Working class Erdington shows there is no such thing as a safe Labour seat

"Erdington should be a safe Labour seat, but safe Labour seats don't exist anymore."
"Erdington should be a safe Labour seat, but safe Labour seats don't exist anymore."
Natalie Bloomer By

Erdington should be a safe Labour seat, but safe Labour seats don't exist anymore. The constituency, just a few miles north of Birmingham city centre, has been Labour for as long as anyone can remember. But the party's majority is fairly thin, at just over 5,000.

A small cafe on the high street provides a good example of the way the election seems to be drifting away from the opposition. Inside, the owner is chatting to two women over coffee. When I ask about their thoughts on the election the first thing they discuss is poverty in the area.

"In just a year, I've gone from never seeing a homeless person around here, to seeing them sat outside the shops every day," one of the women says.

The owner of the cafe helps out at the local food bank and says that they are seeing more and more people turning to them for help.


"This isn't people who are out of work," he says. "It's people who work but are on really low incomes."

When I ask how they are planning to vote, I fully expect them to say Labour. After all, the rise in food banks and rough sleeping has happened under a Conservative government. I'm wrong. They all say they will be voting Tory.

Of the three, one usually votes Labour, one doesn't usually vote at all and one is a lifelong Conservative voter. Why are they voting Tory this time? Brexit. I ask if that takes priority over problems with poverty and a lack of jobs - Birmingham has some of the worst unemployment in the country - and they all agree that it does. The constituency has been a Labour seat since it was created in 1974. Labour MP Jack Dromey seems well known and well liked. Several people I speak to mention him by name and have nothing but praise for him. 

One Labour member who has already been out campaigning for Dromey says that the feedback so far has been positive and that he's confident of a Labour win.

"I thought the response on the doorstep would be worse than it was," he says. "I've been surprised by the number of people who were not happy with the Labour party at national level but had a lot of time and respect for Jack Dromey."

Among the group in the cafe, they all agree that Dromey seems like a decent guy, but they say it's not enough to make them vote Labour.

"If we had a more credible Labour leader, we might be able to do something," says the cafe owner. 

I head further up the street, past a pound shop, several charity shops and a pawnbrokers. I spot a little coffee shop with a group of older men sitting outside smoking roll-ups. Their views on the election couldn't be more different from those in the cafe just a couple of minutes down the street.

"You won't find any Tory voters around here," one of them says. He hasn't decided yet who he will vote for but says that it would never be Conservative. "I'm a working man. All they've ever done for me is rip me off," he adds.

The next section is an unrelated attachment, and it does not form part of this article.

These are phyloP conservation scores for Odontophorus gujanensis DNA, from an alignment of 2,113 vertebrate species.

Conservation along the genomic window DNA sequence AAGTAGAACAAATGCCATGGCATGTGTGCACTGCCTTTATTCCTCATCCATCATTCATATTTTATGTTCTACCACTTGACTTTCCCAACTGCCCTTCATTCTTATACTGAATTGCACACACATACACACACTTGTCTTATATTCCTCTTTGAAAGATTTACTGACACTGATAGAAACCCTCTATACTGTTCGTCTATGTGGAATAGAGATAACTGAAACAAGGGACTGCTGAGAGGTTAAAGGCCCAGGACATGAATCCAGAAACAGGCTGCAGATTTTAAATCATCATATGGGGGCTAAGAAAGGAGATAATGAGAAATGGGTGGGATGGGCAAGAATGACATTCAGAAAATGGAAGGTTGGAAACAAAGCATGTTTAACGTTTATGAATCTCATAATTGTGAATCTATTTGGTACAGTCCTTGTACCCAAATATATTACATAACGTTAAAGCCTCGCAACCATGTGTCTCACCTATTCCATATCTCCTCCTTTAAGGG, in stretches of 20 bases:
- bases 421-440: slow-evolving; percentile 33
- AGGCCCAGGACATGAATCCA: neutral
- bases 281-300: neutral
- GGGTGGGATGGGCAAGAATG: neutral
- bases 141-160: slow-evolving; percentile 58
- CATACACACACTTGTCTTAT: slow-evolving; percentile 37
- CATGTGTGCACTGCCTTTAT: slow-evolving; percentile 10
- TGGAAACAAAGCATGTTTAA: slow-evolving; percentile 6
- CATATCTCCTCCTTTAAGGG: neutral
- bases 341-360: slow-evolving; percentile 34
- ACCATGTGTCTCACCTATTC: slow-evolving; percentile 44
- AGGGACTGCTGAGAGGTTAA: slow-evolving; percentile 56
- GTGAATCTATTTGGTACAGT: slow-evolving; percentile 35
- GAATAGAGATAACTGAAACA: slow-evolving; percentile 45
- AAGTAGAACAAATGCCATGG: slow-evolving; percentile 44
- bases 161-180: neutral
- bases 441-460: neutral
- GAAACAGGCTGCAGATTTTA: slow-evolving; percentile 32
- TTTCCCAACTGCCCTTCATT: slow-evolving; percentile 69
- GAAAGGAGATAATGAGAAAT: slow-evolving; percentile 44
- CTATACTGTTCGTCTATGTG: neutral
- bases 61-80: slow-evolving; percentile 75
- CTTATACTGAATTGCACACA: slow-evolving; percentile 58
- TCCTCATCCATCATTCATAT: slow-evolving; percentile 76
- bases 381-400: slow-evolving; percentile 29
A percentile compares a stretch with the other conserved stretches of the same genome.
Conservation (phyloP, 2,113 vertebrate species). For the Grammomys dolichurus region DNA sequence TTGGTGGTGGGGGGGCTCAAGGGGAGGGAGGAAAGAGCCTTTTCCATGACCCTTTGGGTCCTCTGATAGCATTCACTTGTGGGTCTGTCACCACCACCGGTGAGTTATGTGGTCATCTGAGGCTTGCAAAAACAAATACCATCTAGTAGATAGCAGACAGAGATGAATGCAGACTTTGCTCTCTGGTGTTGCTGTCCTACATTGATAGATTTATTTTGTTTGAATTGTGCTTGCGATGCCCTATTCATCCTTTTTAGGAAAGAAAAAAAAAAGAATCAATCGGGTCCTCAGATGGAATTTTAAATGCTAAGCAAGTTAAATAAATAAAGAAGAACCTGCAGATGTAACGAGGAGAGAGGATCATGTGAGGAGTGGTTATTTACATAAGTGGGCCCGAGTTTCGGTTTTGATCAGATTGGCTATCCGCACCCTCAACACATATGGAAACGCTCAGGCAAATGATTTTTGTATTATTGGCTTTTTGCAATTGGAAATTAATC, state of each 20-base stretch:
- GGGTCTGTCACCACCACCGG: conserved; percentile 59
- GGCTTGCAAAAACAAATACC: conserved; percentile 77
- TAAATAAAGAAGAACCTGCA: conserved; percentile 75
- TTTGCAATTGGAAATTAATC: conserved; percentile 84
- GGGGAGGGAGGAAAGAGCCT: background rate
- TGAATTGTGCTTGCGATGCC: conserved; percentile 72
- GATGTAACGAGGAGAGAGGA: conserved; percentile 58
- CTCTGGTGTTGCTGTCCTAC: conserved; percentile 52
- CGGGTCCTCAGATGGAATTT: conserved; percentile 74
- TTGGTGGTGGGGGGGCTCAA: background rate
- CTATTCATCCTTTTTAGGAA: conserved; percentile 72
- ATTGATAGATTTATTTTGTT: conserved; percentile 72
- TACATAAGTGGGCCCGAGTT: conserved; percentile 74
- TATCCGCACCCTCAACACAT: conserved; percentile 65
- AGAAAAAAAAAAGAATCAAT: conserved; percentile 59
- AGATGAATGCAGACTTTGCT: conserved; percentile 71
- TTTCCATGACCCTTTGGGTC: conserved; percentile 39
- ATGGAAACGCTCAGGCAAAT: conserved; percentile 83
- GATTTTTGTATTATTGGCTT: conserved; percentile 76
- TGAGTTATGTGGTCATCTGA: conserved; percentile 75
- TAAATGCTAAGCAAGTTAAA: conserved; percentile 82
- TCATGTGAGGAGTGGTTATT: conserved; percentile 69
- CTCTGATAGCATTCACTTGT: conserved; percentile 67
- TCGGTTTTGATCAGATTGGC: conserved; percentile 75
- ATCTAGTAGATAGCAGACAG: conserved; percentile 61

All are agreed on never voting Tory, but they're more divided on who they will vote for. One, who's originally from Middlesbrough, says he has always backed the Lib Dems but won't bother voting at all this time. Another, who's wearing a 'ban the bomb' badge, says he fully supports Jeremy Corbyn.

Theresa May's top adviser, Nick Timothy, comes from Erdington and has previously spoken about the need for the Conservative party to speak to people like those from his home town. This is the type of place Theresa May is trying to reach when she talks about "ordinary working people".

The group all laugh when I mention this. "What have they ever done for us?" one of them asks.

They talk not just about the current Tory policies which have impacted them - austerity at the top of the list - but also of the hardships they faced under the Conservatives in the 80s and 90s.

I leave the men to their coffees and walk towards a nearby indoor market. It's the sort of place I can remember shopping in as a child. There's a butchers, a cobblers, a cafe with yellow plastic seats, and lots of stalls selling cheap household goods. I speak to both the business owners and the customers. The opinion is as varied as it was out on high street. Most people haven't yet decided who they will be voting for.

"I'll wait and see what they've got to say," the owner of the cobblers says. "They all talk rubbish, it's just about deciding which is the best rubbish."

There are no armies of people here criticising Corbyn and swinging their support to May, as many predictions of the election outcome would suggest. But the fact a place like this isn't a dead cert for Labour is a serious problem for the party. The question now is whether local candidates can do just enough to cling on.

Natalie Bloomer is a journalist for Politics.co.uk. You can follow her on Twitter here.

The opinions in politics.co.uk's Comment and Analysis section are those of the author and are no reflection of the views of the website or its owners.

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